Researcher: Prof. Neri Oxman
Location: MoMA. Permanent Collection. New York, NY
State-of-the-art technologies are applied here for the first time to cater to a large range of physical properties and behaviors. The surface patches are printed in 3-D, using a new multi-jet matrix technology, which simultaneously deposits materials of different properties. The texture inherits the geometrical features of the design as defined by the user.
By analyzing the structure of the human body and where pressure is concentrated, the chaise becomes softer and more flexible at points where tension needs to be relieved, and stiffer where more support is required. The relative volume of each cellular cushion is locally informed by pressure data averaged with values that represent structural support and flexibility. Global and local mean curvature values inform its density, such that denser, smaller cells are organized in areas of steep curvature, and larger cells are found in areas of shallow curvature.
Monocoque embodies a design and digital fabrication process producing structures that support load using their own external skin. Contrary to the traditional design of building skins that distinguish between internal structural frameworks and non-bearing skin elements, this approach promotes heterogeneity and differentiation of material properties.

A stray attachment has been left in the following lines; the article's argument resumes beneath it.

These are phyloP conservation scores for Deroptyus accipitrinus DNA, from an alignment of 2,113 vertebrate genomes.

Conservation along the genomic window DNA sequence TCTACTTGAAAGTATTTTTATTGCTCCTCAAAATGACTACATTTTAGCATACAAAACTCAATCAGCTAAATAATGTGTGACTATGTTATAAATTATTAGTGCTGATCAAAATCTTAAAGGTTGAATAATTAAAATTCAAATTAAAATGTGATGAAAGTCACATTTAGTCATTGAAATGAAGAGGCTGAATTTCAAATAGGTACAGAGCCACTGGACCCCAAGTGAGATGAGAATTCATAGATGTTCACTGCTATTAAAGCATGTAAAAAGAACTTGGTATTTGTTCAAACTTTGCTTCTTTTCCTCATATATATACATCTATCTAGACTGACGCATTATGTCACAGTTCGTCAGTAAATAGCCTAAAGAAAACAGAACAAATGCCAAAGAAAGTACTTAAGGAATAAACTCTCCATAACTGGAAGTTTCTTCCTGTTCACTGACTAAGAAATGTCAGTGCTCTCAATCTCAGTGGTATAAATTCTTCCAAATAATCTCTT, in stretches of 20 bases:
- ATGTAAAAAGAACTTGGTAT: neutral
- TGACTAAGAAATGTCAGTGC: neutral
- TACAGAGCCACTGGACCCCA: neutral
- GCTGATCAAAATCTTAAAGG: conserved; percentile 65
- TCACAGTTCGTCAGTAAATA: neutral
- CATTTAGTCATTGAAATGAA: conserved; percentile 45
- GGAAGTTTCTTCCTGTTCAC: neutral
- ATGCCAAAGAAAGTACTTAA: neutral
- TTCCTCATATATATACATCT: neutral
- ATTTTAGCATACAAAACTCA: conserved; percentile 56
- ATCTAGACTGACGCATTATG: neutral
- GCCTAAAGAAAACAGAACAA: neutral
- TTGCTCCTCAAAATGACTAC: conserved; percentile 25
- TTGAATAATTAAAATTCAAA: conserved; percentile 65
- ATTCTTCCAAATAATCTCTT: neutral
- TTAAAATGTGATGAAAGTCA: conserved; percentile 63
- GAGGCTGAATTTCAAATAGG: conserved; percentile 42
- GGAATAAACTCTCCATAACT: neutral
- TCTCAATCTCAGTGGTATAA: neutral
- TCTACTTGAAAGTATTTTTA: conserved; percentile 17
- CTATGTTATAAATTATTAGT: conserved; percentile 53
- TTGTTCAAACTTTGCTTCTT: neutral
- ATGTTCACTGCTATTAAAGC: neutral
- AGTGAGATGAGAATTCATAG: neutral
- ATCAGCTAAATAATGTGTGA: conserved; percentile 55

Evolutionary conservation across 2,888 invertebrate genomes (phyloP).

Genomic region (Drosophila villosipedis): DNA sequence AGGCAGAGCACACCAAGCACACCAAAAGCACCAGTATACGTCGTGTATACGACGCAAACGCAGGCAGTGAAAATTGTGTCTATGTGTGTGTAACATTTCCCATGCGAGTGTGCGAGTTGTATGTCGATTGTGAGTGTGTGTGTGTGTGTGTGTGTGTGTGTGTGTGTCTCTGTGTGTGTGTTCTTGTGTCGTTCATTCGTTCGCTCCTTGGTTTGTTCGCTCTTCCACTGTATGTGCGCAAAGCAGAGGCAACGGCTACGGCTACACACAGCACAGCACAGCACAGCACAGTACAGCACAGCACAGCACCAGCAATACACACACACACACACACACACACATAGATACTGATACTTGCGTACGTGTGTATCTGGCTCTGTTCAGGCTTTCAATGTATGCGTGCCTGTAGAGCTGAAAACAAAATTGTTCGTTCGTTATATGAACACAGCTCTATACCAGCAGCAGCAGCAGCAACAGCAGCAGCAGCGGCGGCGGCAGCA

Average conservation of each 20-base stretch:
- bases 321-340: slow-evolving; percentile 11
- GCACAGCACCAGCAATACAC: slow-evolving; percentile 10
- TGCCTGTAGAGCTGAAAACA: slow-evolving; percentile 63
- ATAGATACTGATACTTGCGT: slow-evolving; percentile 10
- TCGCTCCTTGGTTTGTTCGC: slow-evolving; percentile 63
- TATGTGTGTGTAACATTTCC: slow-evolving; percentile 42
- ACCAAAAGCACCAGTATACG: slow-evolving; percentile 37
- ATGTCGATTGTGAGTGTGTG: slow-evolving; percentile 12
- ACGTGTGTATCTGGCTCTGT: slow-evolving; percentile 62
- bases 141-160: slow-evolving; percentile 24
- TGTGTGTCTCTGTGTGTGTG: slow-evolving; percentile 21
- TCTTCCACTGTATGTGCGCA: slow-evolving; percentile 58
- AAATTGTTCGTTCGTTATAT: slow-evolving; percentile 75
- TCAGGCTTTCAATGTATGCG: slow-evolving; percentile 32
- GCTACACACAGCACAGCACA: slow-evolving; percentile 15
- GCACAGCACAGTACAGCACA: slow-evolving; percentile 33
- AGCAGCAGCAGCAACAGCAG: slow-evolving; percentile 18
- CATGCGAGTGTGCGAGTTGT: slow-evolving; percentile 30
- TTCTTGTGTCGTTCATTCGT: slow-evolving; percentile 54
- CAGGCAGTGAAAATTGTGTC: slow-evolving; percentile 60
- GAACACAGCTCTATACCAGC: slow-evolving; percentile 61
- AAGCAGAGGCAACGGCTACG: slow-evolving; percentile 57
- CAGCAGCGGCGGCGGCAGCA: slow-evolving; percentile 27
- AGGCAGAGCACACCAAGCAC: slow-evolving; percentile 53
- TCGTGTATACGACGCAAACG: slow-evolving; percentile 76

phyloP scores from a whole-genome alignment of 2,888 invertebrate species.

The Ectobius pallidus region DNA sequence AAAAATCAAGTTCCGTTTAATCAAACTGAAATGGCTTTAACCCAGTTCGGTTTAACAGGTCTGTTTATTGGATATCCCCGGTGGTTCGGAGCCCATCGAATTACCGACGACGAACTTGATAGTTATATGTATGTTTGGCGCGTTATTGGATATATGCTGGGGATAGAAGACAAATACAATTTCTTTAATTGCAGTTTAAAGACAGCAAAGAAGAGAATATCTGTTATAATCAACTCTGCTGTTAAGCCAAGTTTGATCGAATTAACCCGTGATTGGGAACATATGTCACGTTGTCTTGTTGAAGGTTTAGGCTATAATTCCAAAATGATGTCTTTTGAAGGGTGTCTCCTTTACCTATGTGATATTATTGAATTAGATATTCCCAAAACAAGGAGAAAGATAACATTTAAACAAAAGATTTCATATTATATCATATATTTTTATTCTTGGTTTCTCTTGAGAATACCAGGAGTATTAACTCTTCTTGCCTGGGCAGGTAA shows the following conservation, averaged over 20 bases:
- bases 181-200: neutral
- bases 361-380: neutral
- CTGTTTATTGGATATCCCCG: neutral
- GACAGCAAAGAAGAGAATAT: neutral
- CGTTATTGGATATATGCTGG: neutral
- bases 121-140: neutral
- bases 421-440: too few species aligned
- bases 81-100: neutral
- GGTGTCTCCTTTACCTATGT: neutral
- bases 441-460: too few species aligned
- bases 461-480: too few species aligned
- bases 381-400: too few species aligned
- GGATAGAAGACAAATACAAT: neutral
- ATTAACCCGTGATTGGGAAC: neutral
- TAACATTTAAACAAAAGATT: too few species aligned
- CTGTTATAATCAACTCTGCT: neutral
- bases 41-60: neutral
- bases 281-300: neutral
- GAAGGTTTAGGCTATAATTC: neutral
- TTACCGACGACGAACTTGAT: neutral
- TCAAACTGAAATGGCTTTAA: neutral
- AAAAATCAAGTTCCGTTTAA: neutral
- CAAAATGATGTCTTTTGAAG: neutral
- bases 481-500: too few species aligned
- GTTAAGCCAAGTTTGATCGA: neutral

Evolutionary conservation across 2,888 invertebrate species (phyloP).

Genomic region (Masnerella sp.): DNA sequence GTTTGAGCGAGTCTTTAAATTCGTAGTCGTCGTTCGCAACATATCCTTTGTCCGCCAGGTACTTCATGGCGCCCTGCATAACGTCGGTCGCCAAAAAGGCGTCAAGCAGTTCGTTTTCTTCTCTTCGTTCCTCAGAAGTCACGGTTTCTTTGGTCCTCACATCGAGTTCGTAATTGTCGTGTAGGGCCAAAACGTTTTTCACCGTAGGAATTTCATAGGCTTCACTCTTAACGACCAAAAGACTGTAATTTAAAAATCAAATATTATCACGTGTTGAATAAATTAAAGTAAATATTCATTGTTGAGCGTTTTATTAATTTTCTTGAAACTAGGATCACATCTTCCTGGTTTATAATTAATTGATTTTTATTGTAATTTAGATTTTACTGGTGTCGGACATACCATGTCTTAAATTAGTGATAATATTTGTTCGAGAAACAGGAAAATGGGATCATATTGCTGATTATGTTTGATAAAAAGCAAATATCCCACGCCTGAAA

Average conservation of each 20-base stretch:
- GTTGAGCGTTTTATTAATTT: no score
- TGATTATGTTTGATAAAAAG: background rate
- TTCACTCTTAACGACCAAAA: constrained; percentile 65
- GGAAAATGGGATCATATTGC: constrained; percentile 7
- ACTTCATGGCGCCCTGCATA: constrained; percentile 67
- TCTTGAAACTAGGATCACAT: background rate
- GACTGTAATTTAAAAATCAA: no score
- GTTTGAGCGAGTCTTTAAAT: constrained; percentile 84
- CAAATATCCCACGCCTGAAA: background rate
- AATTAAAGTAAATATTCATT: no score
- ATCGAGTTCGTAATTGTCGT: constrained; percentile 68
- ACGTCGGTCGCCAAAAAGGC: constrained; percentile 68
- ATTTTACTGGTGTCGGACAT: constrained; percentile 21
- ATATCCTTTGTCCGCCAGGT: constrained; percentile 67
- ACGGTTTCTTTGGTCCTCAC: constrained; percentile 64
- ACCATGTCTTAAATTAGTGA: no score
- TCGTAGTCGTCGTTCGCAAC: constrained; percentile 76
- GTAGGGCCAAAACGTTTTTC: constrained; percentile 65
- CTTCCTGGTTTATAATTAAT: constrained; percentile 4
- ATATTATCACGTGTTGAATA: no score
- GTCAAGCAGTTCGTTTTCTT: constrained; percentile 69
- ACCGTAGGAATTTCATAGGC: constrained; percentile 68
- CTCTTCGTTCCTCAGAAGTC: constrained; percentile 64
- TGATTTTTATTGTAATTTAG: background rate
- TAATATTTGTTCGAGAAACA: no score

The project demonstrates the concept of a structural skin using a Voronoi pattern, the density of which corresponds to multi-scalar loading conditions. The vein-like elements that are built into the skin distribute shear stress and pressure over their surfaces. The innovative 3D printing technology used in this process enables designers to print parts and assemblies made of multiple materials within a single build. It also enables the creation of composite materials that present preset combinations of mechanical properties.
Collaborators & Contributors: Stratasys Ltd., Z-Corp
All images and videos courtesy Neri Oxman